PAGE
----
On the issue of stealing train rides: When you’re in a crowded station and in a hurry to get somewhere, you can often dash right through the gate and it will only aggravate the person behind you. I have done this inadvertently a couple of times when I kept my PASMO commuter pass in my wallet: sometimes the gate would simply not read it, and I would often not find out until the next day when it didn’t work to re-enter the station (the friendly attendant would have to manually reset it). I didn’t think many people would take advantage of this willingly, but last night in Shimbashi I witnessed one guy quite unabashedly running through the gate ahead of me without swiping anything remotely ticket-like at it. The gate let him through and then closed on me.
And the wallet story, now that I hear it again, sounds a lot like the evidence problems they throw at students in law school: scenarios where a police officer pulls over a car for a busted taillight, then smells something funny coming out of the window, then checks the trunk, then ends up in the driver’s house, etc. etc. But I don’t really know why Adamu kept the evidence either. I’ll confess that I used child fares the whole time I was in Kansai, though I at least paid the child fare for the full journey…. except for a couple of occasions where a group of us young gaijin rode the Green Car on the Haruka without tickets and spoke to the hapless conductors in made-up Finnish.
I don’t know why Adamu didn’t just tell Hankyu that he had all those tickets in his possession because of his predilection for inviting young children to join him for long train rides. I wonder how quickly that would have got him deported?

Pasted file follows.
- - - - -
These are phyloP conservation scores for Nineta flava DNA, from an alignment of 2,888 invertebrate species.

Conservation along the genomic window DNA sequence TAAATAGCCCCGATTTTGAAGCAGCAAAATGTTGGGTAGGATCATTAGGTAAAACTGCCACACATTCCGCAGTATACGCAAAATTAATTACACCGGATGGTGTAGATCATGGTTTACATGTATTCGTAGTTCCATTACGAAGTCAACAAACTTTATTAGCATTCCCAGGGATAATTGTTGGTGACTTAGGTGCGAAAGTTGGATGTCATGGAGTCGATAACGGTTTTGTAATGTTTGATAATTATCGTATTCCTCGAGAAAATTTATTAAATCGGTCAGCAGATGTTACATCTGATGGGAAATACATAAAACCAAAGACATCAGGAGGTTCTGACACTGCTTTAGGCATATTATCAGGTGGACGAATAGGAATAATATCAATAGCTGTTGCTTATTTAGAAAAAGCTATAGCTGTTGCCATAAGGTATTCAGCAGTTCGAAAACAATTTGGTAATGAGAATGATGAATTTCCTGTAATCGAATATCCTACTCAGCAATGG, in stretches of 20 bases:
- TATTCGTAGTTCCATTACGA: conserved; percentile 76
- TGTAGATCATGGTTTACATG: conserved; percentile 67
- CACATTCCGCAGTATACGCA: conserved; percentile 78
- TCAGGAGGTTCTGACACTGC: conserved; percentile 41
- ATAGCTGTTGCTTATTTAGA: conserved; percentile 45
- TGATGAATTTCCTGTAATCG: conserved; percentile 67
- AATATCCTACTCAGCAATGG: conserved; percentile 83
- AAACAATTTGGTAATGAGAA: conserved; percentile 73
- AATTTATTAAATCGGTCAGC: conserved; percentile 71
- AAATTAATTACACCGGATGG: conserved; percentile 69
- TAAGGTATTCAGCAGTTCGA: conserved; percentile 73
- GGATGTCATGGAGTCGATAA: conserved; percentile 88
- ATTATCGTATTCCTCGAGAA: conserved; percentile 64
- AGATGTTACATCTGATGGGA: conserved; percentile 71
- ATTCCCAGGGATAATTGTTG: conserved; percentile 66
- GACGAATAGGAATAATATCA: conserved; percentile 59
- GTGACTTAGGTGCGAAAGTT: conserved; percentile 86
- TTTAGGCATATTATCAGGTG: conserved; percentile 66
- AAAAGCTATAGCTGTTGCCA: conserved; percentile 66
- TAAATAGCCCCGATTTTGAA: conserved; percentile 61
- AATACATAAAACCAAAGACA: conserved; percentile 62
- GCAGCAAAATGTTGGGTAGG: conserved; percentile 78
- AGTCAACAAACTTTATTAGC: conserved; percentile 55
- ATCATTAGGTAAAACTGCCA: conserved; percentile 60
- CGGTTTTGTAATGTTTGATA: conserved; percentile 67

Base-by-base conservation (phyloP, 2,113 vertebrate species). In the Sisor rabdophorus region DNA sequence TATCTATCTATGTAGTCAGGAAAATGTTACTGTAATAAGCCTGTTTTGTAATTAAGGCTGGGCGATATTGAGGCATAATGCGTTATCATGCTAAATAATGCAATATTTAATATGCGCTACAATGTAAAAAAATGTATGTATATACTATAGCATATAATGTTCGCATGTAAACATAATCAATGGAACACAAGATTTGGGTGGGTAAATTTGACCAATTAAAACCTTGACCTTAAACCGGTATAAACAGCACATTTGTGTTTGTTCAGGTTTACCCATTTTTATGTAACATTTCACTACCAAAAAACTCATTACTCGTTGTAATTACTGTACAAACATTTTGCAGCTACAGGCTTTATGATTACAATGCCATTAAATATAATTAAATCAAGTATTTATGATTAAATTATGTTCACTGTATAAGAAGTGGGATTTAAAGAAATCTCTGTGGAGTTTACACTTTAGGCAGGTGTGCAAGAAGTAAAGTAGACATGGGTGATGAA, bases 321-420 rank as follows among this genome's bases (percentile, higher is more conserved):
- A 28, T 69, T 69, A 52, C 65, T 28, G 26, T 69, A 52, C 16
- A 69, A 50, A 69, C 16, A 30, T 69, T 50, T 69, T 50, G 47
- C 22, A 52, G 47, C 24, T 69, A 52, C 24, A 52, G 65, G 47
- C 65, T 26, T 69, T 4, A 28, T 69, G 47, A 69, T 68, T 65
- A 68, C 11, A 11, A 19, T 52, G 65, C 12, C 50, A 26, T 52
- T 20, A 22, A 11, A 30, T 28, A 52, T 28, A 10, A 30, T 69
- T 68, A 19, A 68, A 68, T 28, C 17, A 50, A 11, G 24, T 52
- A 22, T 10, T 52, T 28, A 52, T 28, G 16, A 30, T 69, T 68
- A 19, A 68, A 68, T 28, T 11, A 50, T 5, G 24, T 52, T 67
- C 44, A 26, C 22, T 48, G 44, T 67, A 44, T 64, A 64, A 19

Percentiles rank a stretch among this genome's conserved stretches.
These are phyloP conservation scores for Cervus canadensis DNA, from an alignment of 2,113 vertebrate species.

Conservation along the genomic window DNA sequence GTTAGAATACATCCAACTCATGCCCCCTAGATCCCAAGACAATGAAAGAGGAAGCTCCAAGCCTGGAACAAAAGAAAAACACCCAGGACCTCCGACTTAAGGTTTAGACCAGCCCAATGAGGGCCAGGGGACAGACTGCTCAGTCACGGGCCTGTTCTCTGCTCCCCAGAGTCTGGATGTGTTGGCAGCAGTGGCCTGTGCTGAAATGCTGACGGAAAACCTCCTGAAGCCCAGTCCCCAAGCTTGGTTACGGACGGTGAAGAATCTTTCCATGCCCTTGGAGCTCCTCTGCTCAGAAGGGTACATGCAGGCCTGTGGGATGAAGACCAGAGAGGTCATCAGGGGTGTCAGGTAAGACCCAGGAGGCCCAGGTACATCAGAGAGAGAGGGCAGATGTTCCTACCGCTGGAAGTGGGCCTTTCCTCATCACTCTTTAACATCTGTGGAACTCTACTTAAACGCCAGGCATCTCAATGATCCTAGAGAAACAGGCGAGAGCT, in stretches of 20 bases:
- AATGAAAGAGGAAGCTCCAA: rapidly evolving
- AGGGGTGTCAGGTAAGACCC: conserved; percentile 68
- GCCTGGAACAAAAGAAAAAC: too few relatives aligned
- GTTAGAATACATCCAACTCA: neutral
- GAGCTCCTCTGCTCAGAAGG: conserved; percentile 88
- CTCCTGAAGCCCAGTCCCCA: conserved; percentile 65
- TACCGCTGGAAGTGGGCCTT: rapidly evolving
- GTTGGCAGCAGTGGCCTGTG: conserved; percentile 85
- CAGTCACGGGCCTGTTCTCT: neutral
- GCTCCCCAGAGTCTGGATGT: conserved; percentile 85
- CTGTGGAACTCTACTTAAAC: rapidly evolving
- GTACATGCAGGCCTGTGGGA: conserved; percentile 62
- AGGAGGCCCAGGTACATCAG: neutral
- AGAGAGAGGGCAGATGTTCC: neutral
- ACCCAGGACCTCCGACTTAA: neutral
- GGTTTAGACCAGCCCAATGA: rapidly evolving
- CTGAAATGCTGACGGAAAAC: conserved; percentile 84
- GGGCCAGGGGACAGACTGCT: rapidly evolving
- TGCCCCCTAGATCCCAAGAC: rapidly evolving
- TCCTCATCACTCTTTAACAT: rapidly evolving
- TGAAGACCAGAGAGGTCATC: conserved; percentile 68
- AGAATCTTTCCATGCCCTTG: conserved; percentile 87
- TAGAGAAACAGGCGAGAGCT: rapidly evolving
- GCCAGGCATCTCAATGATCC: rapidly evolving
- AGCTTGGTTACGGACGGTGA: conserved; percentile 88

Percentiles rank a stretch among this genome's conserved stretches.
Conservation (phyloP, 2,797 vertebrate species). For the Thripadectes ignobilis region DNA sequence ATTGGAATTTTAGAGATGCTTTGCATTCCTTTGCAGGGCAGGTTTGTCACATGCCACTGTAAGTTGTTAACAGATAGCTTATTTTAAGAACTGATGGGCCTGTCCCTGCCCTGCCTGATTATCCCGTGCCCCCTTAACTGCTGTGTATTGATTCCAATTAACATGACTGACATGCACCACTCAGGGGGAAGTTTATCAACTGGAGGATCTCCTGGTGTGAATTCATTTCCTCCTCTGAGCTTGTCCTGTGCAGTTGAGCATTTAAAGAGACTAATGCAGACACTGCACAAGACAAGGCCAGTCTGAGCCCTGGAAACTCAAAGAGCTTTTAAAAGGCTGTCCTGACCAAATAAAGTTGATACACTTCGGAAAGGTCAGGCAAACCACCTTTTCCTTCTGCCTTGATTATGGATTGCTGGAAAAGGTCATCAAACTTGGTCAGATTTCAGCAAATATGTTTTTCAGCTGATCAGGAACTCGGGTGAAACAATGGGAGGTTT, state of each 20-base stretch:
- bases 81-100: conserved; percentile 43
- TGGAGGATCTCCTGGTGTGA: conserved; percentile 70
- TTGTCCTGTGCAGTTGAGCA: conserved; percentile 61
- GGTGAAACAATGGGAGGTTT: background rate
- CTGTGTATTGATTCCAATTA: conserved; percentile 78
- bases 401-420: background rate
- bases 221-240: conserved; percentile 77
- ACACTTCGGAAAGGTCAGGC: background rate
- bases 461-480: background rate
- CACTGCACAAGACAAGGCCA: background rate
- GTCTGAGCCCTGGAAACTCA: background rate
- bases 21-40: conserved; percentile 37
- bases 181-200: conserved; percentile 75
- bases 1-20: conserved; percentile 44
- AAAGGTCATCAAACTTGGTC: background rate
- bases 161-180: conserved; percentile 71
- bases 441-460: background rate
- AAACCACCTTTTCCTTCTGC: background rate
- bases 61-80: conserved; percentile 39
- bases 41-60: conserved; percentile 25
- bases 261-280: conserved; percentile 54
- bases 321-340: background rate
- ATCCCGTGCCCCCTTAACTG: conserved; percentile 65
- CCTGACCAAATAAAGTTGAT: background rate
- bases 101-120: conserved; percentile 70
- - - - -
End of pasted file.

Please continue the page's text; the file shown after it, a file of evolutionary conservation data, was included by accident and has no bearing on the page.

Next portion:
Incidentally, there was a story recently that Pasmo, Suica, ICoCa and PiTaPa cards can overcharge you if you accidentally miss a gate. This from the Yomiuri:
“A 60-year-old man in Chofu, Tokyo, was surprised in January when he checked the user history of his son’s Pasmo card. His son took a train ride from a station on the Keio Line via Shinjuku Station to Akabane Station on JR East’s Saikyo Line. The regular fare between Shinjuku Station and Akabane Station is 210 yen, but 500 yen was deducted from his son’s card. The card history wrongly indicated that his son had taken a complicated route by changing trains at stations including Shirokane-Takanawa Station on the metropolitan-government-run Toei Mita Line and Nakano Station on Tokyo Metro’s Tozai Line. JR East discovered the card had not been properly read when the man’s son had transferred from the Keio Line to the JR Saikyo Line at Shinjuku Station. With the card having no record of going through the gate at Shinjuku Station, the fare calculation system created a complicated route that a passenger would have had to have taken to reach Akabane Station without passing through any gates to change trains. The stations in the card history would have allowed the passenger to transfer from the Keio Line to the Toei line, from the Toei line to the Tokyo Metro line and from the Tokyo Metro line to JR East’s line without passing through any ticket gates.”
In Tokyo, these problems came up when Pasmo and Suica became interchangeable and the same is true in Osaka with PiTaPa and ICOCA.
I guess I am just not as street-smart as you, Mulboyne! And anyway, I don’t see how that explains it away, unless I disappear the children inside the train system and keep their platform tickets as souvenirs.
I think the lesson to be taken from that Yomiuri story is that everyone should try and beat fares as much as humanly possible, because the train company will screw you anyway.
When are the East and West cards going to become interchangeable? It should be a scandal that there were ever separate systems in the first place.
Chiba police have announced their data too. Over one year, they had 180,548 reports of lost property involving 326,00 items (wallets, driving licences and bank cards headed the list). They also had 447,664 reports of found property involving 570,000 items (umbrellas, handkerchiefs and keys headed that list). Lost cash was 1.68 billion yen while found cash was 420 million yen. 198 million yen was successfully returned.
Here in Nagoya,the train cards are still not interchangeable.